The new Cabinet Office minister, Angela Smith, has called for more to be done to get people from diverse backgrounds into journalism.
Smith, who was promoted in last week’s cabinet reshuffle, said everyone should be able to follow a professional career if they had the ability, regardless of background.
She told a Commons debate on social mobility and fair access to the professions yesterday: “We believe that everyone, if they have ability, from across the whole of society, should have the opportunity to get the most senior jobs in society.
“What has happened is that some professions have perversely become less not more socially representative over time, especially in accountancy and journalism.
“We have to have the widest possible pool of talent from which to choose because it increases efficiency and it increases productivity. It can also contribute to social cohesion and social inclusion.”
She added: “Fair access to the professions is crucially important for individuals, it is important for their communities, it is important for society but it is also very crucially important for the economy as a whole.”
A government report on fair access to the professions is due to be published in July. It will look at what the barriers to fair access to senior jobs are and what the professions and the Government can do to improve the situation.
The Journalism Training Forum (JTF) conducted a large study into the background and training of people entering journalism in 2002. Although the findings are now seven years old, the National Union of Journalists said the difficulties in entering the profession still remained.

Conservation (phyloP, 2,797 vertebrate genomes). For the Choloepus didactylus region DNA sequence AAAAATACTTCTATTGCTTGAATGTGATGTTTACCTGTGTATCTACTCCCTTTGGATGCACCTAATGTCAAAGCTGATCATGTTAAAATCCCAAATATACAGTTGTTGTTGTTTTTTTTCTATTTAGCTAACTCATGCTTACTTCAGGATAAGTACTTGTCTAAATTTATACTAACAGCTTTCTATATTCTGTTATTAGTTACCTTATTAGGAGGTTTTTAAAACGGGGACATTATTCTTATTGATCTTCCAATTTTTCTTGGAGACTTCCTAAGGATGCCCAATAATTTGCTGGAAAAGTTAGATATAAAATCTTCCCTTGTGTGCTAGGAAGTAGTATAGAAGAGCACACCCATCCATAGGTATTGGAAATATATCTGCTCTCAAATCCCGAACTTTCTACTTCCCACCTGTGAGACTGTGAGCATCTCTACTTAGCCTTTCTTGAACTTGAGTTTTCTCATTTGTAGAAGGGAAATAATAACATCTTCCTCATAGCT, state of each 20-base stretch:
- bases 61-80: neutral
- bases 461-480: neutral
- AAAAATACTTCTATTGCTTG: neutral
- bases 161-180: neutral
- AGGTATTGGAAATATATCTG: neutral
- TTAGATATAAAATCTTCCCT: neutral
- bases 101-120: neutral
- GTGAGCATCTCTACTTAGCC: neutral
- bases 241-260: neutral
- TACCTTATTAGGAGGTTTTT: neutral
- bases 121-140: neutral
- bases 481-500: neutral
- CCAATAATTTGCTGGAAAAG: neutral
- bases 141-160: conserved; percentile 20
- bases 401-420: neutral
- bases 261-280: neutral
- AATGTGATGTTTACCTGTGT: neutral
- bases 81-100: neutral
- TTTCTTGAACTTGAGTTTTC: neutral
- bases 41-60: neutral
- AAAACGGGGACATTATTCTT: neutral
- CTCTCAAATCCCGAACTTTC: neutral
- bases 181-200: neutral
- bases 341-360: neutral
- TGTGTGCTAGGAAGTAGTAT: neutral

The study found that new entrants to journalism came “overwhelmingly from middle class families” and less than 10 per cent of new journalists came from a working-class background.
The JTF found that 98 per cent of new recruits had a degree or postgraduate degree level qualification.
NUJ deputy general secretary Michelle Stanistreet told Press Gazette: “Since that report was published the cost of getting in to the profession has, if anything, made it even harder for people to break in to the industry unless they have a financial cushion to fall back on.
“When you add up the costs of funding your own way through college plus covering living costs through lengthy periods of unpaid work experience, journalism becomes a career path that is at best a daunting prospect, while for many it is simply unachievable.”
Society of Editors executive director Bob Satchwell said the industry had already taken action to begin to tackle the problem.
He said: “Of course new rooms need to reflect communities that they cover. [Angela Smith] should be aware of efforts the industry has taken, particularly the Journalism Diversity Fund.”
The fund was set up in 2005 to help “talented and committed people from socially and ethnically diverse backgrounds”, and is funded by the Newspaper Licensing Association and the Society of Editors among others.
It annually awards a number of bursaries to journalism students embarking on their National Council for the Training of Journalists (NCTJ) training.